SENATE PUBLIC SAFETY COMMITTEE KILLS JONES' PORCH PIRACY SOLUTION

Printer-friendly versionPrinter-friendly version Share this
"During the COVID-19 crisis, vulnerable individuals unable to leave their home rely on package delivery for essential items such as medication and food"
 
East County News Service
 
Photo:  Creative Commons by SA-NC
 
May 20, 2020 (Sacramento) - Today, the Senate Public Safety Committee voted down State Senator Brian Jones' (R-Santee) Senate Bill 979, a measure to increase the penalties on persons who steal packages from the porch or entryway of someone's home.

"Some of the most vulnerable in our community, such as seniors and disabled individuals, rely on home delivery of goods for survival. During the COVID-19 crisis, vulnerable individuals unable to leave their home rely on package delivery for essential items such as medication and food," stated Senator Jones.  "Unfortunately, an increase in package delivery has also led to an increase in package theft from outside Californians' homes. This 'porch piracy' epidemic is serious and needs to be addressed by our criminal justice system. Current law is weak on the punishment of this type of theft but this bill would have increased the consequences significantly," Jones notes.
 
Current law provides that a theft of a package from the porch or entryway of someone's home is merely a misdemeanor, no matter how many repeat convictions the perpetrator may have on their record.  SB 979 would have allowed prosecutors to charge the perpetrator ("porch pirate") with a misdemeanor or with a felony in the third or subsequent conviction during a 36-month period.
 
While the majority-party members of the Senate Public Safety Committee acknowledged the problem of increased porch piracy and the need to address it in California, they never-the-less voted down SB 979.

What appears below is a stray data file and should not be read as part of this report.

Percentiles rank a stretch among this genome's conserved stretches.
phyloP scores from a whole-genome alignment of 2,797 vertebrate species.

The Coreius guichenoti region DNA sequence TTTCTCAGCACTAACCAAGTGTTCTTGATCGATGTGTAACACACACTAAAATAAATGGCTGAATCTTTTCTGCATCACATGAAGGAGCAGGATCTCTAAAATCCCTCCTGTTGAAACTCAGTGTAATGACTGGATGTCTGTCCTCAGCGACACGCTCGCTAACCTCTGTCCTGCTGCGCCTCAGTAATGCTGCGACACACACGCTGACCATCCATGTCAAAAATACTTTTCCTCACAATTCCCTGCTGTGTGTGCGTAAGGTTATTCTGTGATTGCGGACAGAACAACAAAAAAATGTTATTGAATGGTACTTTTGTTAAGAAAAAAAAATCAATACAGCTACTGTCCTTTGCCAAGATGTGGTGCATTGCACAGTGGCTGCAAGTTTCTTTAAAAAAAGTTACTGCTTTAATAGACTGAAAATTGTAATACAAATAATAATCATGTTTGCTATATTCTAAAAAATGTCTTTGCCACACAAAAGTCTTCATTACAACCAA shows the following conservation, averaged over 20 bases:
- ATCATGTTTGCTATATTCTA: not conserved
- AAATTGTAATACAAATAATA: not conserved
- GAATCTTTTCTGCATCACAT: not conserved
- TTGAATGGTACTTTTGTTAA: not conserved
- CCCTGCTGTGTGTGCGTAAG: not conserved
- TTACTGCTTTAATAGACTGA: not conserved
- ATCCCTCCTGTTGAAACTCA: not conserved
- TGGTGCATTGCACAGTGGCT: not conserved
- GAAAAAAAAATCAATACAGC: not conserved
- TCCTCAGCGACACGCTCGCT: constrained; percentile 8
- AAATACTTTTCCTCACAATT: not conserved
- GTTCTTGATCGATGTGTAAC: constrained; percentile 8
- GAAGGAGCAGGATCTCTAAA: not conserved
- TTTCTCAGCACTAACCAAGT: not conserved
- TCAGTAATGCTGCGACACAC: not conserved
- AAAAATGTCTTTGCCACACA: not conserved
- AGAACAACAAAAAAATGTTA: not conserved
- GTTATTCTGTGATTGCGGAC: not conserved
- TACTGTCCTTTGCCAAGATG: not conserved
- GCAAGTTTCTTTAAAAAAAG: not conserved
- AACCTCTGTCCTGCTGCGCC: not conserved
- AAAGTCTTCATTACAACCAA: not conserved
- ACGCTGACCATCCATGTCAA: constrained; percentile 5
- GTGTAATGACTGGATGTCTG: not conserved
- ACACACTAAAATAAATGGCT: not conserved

"Some of these so-called 'porch pirates' are habitual offenders who keep dodging real punishment for their actions because thefts from outside a home are treated differently under current law than burglaries committed inside a home," continued Jones.  "California often leads the nation in policy, and this needs to be one of those times. While the committee agreed porch piracy is a problem in the state, unfortunately, the committee did not agree that these offenders deserve a punishment that's fit for their crime."
 
SB 979 was defeated in Senate Public Safety on a 2-5 party line vote.
 
Residents concerned about porch piracy may wish to consider options such as requiring a signature for deliveries, a secure locking mailbox large enough for small parcels, and/or a security camera or doorbell camera, which have enabled law enforcement to identify and catch some local porch pirates.
 

Error message

Local news in the public interest is more important now than ever, during the COVID-19 crisis. Our reporters, as essential workers, are dedicated to keeping you informed, even though we’ve had to cancel fundraising events. Please give the gift of community journalism by donating at https://www.eastcountymedia.org/donate.

Comments

Porch Piracy

Several times during the current pandemic packages have been placed on my porch. OK; but they didn't even ring the doorbell. If I hadn't checked for mail, the packages could have been there for hours. I've complained to the companies; but nothing seems to have been done. I have also signed up with UPS My Choice to have all UPS packages delivered to a nearby UPS store where I walk over and have to show photo ID. Some companies, despite my pleadings, put a restriction on the package, which means it must be delivered to my home address. This makes NO sense as it would be much safer delivered to UPS local store requiring photo ID and wouldn't cost them a cent.

While so far I have not been victim of porch piracy, my next door neighbors were. And recently when walking my dog I saw a package left outside of their gate. Who ever delivered it didn't even bother to put it on their porch, it was next to sidewalk.